Wine Caves

Move over Bats, Here Comes the Vino

We had a root cellar in my home as a child; it kept all the fruits and vegetables cool throughout the humid summers and kept apples fresh all snowy winter long.  Not many of us have these miniature caves in our homes today but the modern day wine cellar grew out of cave storage history.

Many wineries in California have caves, but it is only in recent years that they have become as much a part of the tasting tour as a visit to the barrel room or a tour of the vineyard.  I have been in a few caves for lavish evening dinners and receptions; the atmosphere and design is unique to every venue, but with echoing voices and vaulted labyrinths lit by candles the experience of cave dwelling for an evening can be somewhat primordial.

The stable cool temperature, high humidity, low levels of light found in underground facilities naturally provide ideal conditions for aging wine. And caves rarely cost more to construct than a comparable above-ground structure.

The average temperature of a wine cave is around 55° F. to 60° F.  Cool temperatures allow for prolonged aging of delicate wines.  Wine caves maintain a constant 90% humidity which prevents wine evaporation during aging.  In hot dry aging environments like parts of California limiting wine evaporation while it is aging improved the quality and the taste of the wine.

The history of caves as wine storage dates back 7000 years.  An archeologist was excavating a site in Iran and found wine residue in bottles stored in the earthen structure.  In Rome wine was supposedly stored in the catacombs.  There are over 250 chalk pits all over France that were dug by the Romans 1800 years ago that still house some of the finest wine and champagne from that country.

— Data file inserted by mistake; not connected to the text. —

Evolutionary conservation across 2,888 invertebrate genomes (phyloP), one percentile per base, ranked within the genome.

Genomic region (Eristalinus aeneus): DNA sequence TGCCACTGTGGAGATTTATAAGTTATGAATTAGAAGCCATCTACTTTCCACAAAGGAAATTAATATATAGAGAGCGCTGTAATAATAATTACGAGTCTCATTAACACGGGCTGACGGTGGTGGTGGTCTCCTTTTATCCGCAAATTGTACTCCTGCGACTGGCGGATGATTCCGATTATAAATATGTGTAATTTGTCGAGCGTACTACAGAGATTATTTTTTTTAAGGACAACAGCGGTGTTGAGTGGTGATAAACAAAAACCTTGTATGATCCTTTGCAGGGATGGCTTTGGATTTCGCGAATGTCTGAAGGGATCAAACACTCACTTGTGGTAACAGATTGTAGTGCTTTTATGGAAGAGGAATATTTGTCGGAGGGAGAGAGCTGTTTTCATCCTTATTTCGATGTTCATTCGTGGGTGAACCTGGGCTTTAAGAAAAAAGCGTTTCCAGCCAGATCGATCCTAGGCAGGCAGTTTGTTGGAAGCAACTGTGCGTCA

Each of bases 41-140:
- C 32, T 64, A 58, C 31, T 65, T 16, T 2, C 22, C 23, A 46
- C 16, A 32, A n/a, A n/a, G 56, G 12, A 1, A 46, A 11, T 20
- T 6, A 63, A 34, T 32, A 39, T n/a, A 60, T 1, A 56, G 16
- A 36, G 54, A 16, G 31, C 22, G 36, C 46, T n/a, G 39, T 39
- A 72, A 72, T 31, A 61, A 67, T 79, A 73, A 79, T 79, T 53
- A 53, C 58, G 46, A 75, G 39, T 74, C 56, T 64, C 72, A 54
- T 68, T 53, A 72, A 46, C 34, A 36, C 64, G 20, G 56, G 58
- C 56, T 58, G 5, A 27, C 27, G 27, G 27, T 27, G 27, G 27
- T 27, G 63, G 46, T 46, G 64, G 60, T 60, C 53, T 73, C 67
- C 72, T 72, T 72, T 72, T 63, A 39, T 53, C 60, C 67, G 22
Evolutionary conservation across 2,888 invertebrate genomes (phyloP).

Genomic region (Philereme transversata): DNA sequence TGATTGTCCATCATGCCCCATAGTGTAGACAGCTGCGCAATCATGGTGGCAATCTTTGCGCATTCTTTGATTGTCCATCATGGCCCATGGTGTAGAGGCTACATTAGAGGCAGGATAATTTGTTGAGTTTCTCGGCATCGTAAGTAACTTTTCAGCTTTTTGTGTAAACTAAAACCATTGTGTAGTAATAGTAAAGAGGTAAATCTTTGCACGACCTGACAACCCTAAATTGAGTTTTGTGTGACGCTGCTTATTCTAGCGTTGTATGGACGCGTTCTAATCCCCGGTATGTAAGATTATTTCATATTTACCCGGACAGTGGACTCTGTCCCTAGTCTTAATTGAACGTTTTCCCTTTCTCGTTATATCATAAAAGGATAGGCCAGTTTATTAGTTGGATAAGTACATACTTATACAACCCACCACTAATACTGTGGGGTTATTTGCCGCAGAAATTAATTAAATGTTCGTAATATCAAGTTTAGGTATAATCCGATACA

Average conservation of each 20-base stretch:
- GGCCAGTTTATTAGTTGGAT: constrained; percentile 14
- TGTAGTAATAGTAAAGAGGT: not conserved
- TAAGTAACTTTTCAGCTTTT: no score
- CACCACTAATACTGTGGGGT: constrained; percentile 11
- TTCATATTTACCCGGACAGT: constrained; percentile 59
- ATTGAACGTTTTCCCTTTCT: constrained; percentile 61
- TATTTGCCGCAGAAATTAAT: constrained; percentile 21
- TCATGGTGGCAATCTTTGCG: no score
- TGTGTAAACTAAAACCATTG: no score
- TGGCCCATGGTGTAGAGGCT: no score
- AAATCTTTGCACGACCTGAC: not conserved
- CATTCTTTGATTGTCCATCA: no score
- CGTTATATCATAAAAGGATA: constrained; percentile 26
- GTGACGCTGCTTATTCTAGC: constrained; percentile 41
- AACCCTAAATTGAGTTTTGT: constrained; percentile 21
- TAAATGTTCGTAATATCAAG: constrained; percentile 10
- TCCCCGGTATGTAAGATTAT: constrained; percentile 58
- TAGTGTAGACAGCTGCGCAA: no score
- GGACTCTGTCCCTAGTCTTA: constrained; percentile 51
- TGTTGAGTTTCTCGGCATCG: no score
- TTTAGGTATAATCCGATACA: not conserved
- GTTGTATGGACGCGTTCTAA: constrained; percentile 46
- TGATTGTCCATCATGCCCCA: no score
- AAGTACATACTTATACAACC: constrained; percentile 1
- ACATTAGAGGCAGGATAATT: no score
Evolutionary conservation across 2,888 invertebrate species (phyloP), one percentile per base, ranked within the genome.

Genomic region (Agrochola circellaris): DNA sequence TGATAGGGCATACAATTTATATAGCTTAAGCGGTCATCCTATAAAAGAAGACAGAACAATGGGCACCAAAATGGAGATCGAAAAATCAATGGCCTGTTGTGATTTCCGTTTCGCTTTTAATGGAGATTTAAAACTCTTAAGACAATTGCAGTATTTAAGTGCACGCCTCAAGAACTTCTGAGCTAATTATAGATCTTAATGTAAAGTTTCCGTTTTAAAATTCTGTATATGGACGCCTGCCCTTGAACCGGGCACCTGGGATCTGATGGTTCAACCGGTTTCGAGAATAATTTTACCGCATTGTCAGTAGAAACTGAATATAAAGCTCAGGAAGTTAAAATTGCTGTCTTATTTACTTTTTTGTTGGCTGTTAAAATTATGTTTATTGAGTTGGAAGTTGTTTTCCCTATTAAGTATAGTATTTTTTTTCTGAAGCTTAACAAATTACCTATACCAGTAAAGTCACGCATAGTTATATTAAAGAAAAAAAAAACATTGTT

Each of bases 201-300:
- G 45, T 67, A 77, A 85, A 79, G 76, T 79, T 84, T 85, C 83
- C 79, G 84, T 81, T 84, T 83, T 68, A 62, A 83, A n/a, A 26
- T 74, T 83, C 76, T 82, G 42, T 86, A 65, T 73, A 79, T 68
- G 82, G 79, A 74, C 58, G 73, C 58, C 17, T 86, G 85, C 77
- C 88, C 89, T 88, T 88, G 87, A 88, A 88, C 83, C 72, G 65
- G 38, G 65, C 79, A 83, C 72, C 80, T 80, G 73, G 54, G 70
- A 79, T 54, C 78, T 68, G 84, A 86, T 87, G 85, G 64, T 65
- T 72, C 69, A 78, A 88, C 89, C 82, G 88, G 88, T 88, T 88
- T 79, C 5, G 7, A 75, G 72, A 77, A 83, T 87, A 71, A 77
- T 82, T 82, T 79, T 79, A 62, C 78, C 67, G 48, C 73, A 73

In California the volcanic rock base, which is the most common geology, needs to be drilled out.  In Napa and Sonoma many of the Chinese immigrant laborers who build the railways also build the early wine caves, and they don’t look much different than a gold mine you might see in the Sierras.  In places with softer soil, like Oregon, the earth is excavated, then as concrete holding room is built in the hole and covered back up with the removed earth.

So are you thinking you might like to have a cave in your own back yard?  You do need a hill to start with and it must be surveyed to make sure it can support a cave.  The first tunnel is excavated and then covered with a layer of sprayed concrete called Shotcrete; it hardens into a stippled shell.  To form the other tunnels a machine called a roadheader cuts a circular path through earth or rock.  Structural support is imperative so the work is slow and precise.  A few feet of earth is dug out at a time and then the area is sprayed with the concrete. There are companies that will design and build wine caves for the home owner.  Hosting a dinner party in your own personal wine cave is certainly different than having a backyard BBQ!


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